Rehabilitation after accident

Rehabilitation in personal injury compensation claims

Why and how rehabilitation can work for you

You will appreciate from other pages of this site that my aim is to achieve maximum compensation for my clients. I also try to gain the maximum benefit from the Rehabilitation Code.

Compensation is designed to put you back in the position you would have been had the accident not happened. Think of it as a glorified expenses claim, with a not very generous amount on top for the injury. Compensation does not make you better off, and it often takes time to complete a case. It is here that the Rehabilitation Code has an important part to play. Make sure you are getting the maximum benefit from rehabilitation paid for by the insurer of the party to blame for your accident. Continue reading “Rehabilitation after accident”

Health and safety and common sense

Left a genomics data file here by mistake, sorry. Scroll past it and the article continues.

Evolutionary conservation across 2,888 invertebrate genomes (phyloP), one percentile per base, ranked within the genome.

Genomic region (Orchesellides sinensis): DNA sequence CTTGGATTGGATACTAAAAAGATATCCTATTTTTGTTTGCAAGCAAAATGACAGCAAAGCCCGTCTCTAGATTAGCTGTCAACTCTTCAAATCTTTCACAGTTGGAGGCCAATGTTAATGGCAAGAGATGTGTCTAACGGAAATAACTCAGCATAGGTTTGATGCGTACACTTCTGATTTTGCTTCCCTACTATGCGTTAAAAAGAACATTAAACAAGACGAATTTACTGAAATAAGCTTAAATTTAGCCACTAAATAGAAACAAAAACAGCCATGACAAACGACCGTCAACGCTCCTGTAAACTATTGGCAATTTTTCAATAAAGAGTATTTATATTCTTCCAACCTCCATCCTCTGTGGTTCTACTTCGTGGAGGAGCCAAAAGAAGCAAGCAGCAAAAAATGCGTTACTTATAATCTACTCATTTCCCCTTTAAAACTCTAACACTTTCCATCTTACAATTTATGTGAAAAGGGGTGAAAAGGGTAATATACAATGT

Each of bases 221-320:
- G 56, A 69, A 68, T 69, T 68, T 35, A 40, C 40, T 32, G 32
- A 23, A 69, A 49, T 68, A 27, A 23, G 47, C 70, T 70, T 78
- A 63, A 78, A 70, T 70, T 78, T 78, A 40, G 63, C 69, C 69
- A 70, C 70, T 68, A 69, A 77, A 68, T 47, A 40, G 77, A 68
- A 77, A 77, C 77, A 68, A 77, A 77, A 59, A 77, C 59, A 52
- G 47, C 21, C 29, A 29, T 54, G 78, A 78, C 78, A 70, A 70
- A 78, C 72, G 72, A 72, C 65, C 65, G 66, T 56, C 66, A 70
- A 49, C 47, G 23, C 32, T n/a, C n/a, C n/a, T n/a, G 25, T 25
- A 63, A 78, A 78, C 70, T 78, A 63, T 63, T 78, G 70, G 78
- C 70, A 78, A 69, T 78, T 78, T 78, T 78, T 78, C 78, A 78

Carelessness and the lack of forethought cause accidents and poor medical treatment, not compensation.

Health and safety should be common sense

Our Government is very concerned about health and safety, as well as the compensation culture, claims management companies, and no win no fee advertising.

In a review published as “A report by Lord Young of Graffham to the Prime Minister following a Whitehall‑wide review of the operation of health and safety laws and the growth of the compensation culture” the only statistics shown told us major injuries at work are declining. The only graph in the report is at page 44.

The report is extraordinary in many ways. It is “a Whitehall-wide review” based more on perception than fact, and we would like to tell you more. Continue reading “Health and safety and common sense”

Compensation culture – do we have one?

Lord Young admitted that the “perception” of a growing compensation culture was not wholly supported by the facts, although the NHS Litigation Authority had seen a 10 per cent annual rise in claims during the last two years.

Compensation culture – have we got one?

Lord Young has been put in charge of reviews in of compensation and health and safety.

He has already answered my question in a report in the Financial Times on 15 October 2010:

Lord Young admitted that the “perception” of a growing compensation culture was not wholly supported by the facts, although the NHS Litigation Authority had seen a 10 per cent annual rise in claims during the last two years.